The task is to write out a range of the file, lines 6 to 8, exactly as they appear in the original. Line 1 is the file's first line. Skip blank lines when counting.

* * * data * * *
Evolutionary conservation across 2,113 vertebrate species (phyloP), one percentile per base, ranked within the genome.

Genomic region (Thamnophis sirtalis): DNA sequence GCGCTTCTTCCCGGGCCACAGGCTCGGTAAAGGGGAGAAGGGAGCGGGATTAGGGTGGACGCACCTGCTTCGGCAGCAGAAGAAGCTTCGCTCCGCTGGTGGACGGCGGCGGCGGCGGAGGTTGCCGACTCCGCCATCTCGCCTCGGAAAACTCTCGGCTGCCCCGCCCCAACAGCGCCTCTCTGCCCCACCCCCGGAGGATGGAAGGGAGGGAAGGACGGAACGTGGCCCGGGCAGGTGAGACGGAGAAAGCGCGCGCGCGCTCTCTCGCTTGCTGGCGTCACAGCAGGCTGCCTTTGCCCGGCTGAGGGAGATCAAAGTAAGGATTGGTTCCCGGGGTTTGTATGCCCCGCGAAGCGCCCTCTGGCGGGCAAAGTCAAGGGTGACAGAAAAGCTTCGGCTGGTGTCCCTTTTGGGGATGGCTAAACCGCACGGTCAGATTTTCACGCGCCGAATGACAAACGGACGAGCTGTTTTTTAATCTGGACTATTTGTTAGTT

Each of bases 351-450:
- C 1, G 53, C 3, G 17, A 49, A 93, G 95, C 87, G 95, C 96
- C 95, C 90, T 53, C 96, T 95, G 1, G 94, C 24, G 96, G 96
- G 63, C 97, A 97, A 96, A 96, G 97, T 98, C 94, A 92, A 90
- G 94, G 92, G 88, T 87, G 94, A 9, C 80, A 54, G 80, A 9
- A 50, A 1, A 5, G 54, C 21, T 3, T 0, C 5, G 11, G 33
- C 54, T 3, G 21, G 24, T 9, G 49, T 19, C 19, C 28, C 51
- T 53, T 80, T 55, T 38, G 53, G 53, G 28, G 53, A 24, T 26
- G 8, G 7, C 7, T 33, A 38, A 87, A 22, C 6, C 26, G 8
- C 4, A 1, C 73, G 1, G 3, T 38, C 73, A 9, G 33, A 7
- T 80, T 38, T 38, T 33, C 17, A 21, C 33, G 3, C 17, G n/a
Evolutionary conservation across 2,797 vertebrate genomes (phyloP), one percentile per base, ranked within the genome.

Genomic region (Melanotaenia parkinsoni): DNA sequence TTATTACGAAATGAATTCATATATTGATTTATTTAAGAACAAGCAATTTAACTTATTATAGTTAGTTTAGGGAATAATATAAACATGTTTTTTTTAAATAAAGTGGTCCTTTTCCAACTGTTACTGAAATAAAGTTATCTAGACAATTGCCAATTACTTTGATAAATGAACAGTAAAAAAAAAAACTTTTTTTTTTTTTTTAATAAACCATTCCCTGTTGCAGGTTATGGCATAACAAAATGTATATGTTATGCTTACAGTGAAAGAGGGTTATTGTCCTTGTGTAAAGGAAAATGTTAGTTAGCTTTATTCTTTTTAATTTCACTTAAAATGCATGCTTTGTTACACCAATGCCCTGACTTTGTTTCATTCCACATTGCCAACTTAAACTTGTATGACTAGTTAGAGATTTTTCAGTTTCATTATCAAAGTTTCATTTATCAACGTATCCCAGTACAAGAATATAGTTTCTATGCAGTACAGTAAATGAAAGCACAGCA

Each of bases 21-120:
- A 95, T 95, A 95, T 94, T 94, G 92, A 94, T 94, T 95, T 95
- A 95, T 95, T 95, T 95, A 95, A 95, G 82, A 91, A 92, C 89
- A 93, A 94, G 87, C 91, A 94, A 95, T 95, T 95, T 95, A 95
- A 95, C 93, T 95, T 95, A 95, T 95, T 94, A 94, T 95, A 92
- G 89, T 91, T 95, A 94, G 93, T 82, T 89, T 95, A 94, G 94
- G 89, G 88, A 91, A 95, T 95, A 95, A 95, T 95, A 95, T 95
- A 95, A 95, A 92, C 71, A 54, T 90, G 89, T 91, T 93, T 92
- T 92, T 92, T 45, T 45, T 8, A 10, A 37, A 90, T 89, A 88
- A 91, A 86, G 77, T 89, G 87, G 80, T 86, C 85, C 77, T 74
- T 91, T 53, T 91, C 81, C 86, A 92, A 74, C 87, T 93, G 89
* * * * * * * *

- G 63, C 97, A 97, A 96, A 96, G 97, T 98, C 94, A 92, A 90
- G 94, G 92, G 88, T 87, G 94, A 9, C 80, A 54, G 80, A 9
- A 50, A 1, A 5, G 54, C 21, T 3, T 0, C 5, G 11, G 33